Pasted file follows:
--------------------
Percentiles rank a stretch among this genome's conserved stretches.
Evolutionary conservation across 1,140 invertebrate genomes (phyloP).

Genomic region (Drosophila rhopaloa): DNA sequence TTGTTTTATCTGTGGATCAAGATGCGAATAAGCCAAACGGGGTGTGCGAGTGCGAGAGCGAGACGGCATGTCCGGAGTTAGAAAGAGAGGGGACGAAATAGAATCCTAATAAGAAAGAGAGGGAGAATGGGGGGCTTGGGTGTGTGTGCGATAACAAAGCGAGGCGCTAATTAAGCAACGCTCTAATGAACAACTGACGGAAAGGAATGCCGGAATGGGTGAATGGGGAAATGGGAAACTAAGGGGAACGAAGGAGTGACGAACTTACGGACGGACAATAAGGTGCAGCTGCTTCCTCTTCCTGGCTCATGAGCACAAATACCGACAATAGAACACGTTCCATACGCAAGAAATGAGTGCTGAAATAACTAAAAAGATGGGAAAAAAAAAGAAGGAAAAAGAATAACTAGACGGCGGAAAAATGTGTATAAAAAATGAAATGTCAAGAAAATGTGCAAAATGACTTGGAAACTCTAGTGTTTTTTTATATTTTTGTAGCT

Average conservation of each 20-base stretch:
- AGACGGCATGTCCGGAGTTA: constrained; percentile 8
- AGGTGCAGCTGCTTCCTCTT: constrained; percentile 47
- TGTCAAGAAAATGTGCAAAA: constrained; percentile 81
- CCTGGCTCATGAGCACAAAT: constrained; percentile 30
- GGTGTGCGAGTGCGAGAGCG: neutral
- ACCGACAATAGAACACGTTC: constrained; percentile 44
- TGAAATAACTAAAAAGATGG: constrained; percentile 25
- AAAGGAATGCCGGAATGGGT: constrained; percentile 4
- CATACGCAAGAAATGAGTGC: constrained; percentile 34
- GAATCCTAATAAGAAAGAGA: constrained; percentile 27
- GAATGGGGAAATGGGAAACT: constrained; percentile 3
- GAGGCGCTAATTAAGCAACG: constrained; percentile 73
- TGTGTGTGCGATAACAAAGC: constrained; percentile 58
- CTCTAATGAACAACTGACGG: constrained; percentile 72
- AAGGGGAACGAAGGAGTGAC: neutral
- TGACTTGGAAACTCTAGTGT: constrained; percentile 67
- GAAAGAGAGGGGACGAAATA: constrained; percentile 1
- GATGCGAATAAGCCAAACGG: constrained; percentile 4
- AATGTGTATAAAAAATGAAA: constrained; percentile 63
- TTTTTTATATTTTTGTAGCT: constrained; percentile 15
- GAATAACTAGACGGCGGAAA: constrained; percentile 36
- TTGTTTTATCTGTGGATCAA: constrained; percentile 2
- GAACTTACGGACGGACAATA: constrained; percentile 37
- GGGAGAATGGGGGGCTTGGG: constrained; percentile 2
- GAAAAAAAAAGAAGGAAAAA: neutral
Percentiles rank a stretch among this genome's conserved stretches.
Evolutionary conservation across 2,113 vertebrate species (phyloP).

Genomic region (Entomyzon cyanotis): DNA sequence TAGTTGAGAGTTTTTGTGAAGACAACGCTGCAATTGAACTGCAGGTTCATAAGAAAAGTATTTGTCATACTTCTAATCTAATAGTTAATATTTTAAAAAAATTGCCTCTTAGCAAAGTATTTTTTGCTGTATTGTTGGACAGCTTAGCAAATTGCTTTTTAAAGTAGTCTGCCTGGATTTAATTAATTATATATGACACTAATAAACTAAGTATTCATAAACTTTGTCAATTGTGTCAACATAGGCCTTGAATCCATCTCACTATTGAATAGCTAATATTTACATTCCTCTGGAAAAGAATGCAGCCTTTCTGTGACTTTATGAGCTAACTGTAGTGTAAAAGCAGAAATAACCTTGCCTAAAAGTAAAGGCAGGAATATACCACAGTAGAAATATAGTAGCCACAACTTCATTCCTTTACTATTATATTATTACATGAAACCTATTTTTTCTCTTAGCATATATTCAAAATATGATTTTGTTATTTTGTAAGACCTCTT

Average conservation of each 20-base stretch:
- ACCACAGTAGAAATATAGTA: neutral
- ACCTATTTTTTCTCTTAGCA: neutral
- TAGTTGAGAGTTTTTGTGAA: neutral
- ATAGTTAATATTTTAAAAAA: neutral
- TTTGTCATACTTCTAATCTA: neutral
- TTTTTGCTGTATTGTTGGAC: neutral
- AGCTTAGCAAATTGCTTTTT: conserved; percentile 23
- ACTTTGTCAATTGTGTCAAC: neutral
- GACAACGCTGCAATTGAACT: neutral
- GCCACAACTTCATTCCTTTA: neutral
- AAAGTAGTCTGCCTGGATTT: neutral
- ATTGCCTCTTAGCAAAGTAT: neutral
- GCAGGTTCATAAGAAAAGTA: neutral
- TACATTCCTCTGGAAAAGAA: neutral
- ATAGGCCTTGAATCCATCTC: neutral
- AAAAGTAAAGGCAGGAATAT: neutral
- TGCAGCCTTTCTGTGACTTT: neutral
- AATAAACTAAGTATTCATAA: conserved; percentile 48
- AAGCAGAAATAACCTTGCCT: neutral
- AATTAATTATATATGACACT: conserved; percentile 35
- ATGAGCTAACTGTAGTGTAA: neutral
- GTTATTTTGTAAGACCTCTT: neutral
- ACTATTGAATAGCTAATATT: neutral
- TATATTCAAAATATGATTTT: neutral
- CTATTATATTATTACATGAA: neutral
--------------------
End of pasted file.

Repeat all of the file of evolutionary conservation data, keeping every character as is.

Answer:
Percentiles rank a stretch among this genome's conserved stretches.
Evolutionary conservation across 1,140 invertebrate genomes (phyloP).

Genomic region (Drosophila rhopaloa): DNA sequence TTGTTTTATCTGTGGATCAAGATGCGAATAAGCCAAACGGGGTGTGCGAGTGCGAGAGCGAGACGGCATGTCCGGAGTTAGAAAGAGAGGGGACGAAATAGAATCCTAATAAGAAAGAGAGGGAGAATGGGGGGCTTGGGTGTGTGTGCGATAACAAAGCGAGGCGCTAATTAAGCAACGCTCTAATGAACAACTGACGGAAAGGAATGCCGGAATGGGTGAATGGGGAAATGGGAAACTAAGGGGAACGAAGGAGTGACGAACTTACGGACGGACAATAAGGTGCAGCTGCTTCCTCTTCCTGGCTCATGAGCACAAATACCGACAATAGAACACGTTCCATACGCAAGAAATGAGTGCTGAAATAACTAAAAAGATGGGAAAAAAAAAGAAGGAAAAAGAATAACTAGACGGCGGAAAAATGTGTATAAAAAATGAAATGTCAAGAAAATGTGCAAAATGACTTGGAAACTCTAGTGTTTTTTTATATTTTTGTAGCT

Average conservation of each 20-base stretch:
- AGACGGCATGTCCGGAGTTA: constrained; percentile 8
- AGGTGCAGCTGCTTCCTCTT: constrained; percentile 47
- TGTCAAGAAAATGTGCAAAA: constrained; percentile 81
- CCTGGCTCATGAGCACAAAT: constrained; percentile 30
- GGTGTGCGAGTGCGAGAGCG: neutral
- ACCGACAATAGAACACGTTC: constrained; percentile 44
- TGAAATAACTAAAAAGATGG: constrained; percentile 25
- AAAGGAATGCCGGAATGGGT: constrained; percentile 4
- CATACGCAAGAAATGAGTGC: constrained; percentile 34
- GAATCCTAATAAGAAAGAGA: constrained; percentile 27
- GAATGGGGAAATGGGAAACT: constrained; percentile 3
- GAGGCGCTAATTAAGCAACG: constrained; percentile 73
- TGTGTGTGCGATAACAAAGC: constrained; percentile 58
- CTCTAATGAACAACTGACGG: constrained; percentile 72
- AAGGGGAACGAAGGAGTGAC: neutral
- TGACTTGGAAACTCTAGTGT: constrained; percentile 67
- GAAAGAGAGGGGACGAAATA: constrained; percentile 1
- GATGCGAATAAGCCAAACGG: constrained; percentile 4
- AATGTGTATAAAAAATGAAA: constrained; percentile 63
- TTTTTTATATTTTTGTAGCT: constrained; percentile 15
- GAATAACTAGACGGCGGAAA: constrained; percentile 36
- TTGTTTTATCTGTGGATCAA: constrained; percentile 2
- GAACTTACGGACGGACAATA: constrained; percentile 37
- GGGAGAATGGGGGGCTTGGG: constrained; percentile 2
- GAAAAAAAAAGAAGGAAAAA: neutral
Percentiles rank a stretch among this genome's conserved stretches.
Evolutionary conservation across 2,113 vertebrate species (phyloP).

Genomic region (Entomyzon cyanotis): DNA sequence TAGTTGAGAGTTTTTGTGAAGACAACGCTGCAATTGAACTGCAGGTTCATAAGAAAAGTATTTGTCATACTTCTAATCTAATAGTTAATATTTTAAAAAAATTGCCTCTTAGCAAAGTATTTTTTGCTGTATTGTTGGACAGCTTAGCAAATTGCTTTTTAAAGTAGTCTGCCTGGATTTAATTAATTATATATGACACTAATAAACTAAGTATTCATAAACTTTGTCAATTGTGTCAACATAGGCCTTGAATCCATCTCACTATTGAATAGCTAATATTTACATTCCTCTGGAAAAGAATGCAGCCTTTCTGTGACTTTATGAGCTAACTGTAGTGTAAAAGCAGAAATAACCTTGCCTAAAAGTAAAGGCAGGAATATACCACAGTAGAAATATAGTAGCCACAACTTCATTCCTTTACTATTATATTATTACATGAAACCTATTTTTTCTCTTAGCATATATTCAAAATATGATTTTGTTATTTTGTAAGACCTCTT

Average conservation of each 20-base stretch:
- ACCACAGTAGAAATATAGTA: neutral
- ACCTATTTTTTCTCTTAGCA: neutral
- TAGTTGAGAGTTTTTGTGAA: neutral
- ATAGTTAATATTTTAAAAAA: neutral
- TTTGTCATACTTCTAATCTA: neutral
- TTTTTGCTGTATTGTTGGAC: neutral
- AGCTTAGCAAATTGCTTTTT: conserved; percentile 23
- ACTTTGTCAATTGTGTCAAC: neutral
- GACAACGCTGCAATTGAACT: neutral
- GCCACAACTTCATTCCTTTA: neutral
- AAAGTAGTCTGCCTGGATTT: neutral
- ATTGCCTCTTAGCAAAGTAT: neutral
- GCAGGTTCATAAGAAAAGTA: neutral
- TACATTCCTCTGGAAAAGAA: neutral
- ATAGGCCTTGAATCCATCTC: neutral
- AAAAGTAAAGGCAGGAATAT: neutral
- TGCAGCCTTTCTGTGACTTT: neutral
- AATAAACTAAGTATTCATAA: conserved; percentile 48
- AAGCAGAAATAACCTTGCCT: neutral
- AATTAATTATATATGACACT: conserved; percentile 35
- ATGAGCTAACTGTAGTGTAA: neutral
- GTTATTTTGTAAGACCTCTT: neutral
- ACTATTGAATAGCTAATATT: neutral
- TATATTCAAAATATGATTTT: neutral
- CTATTATATTATTACATGAA: neutral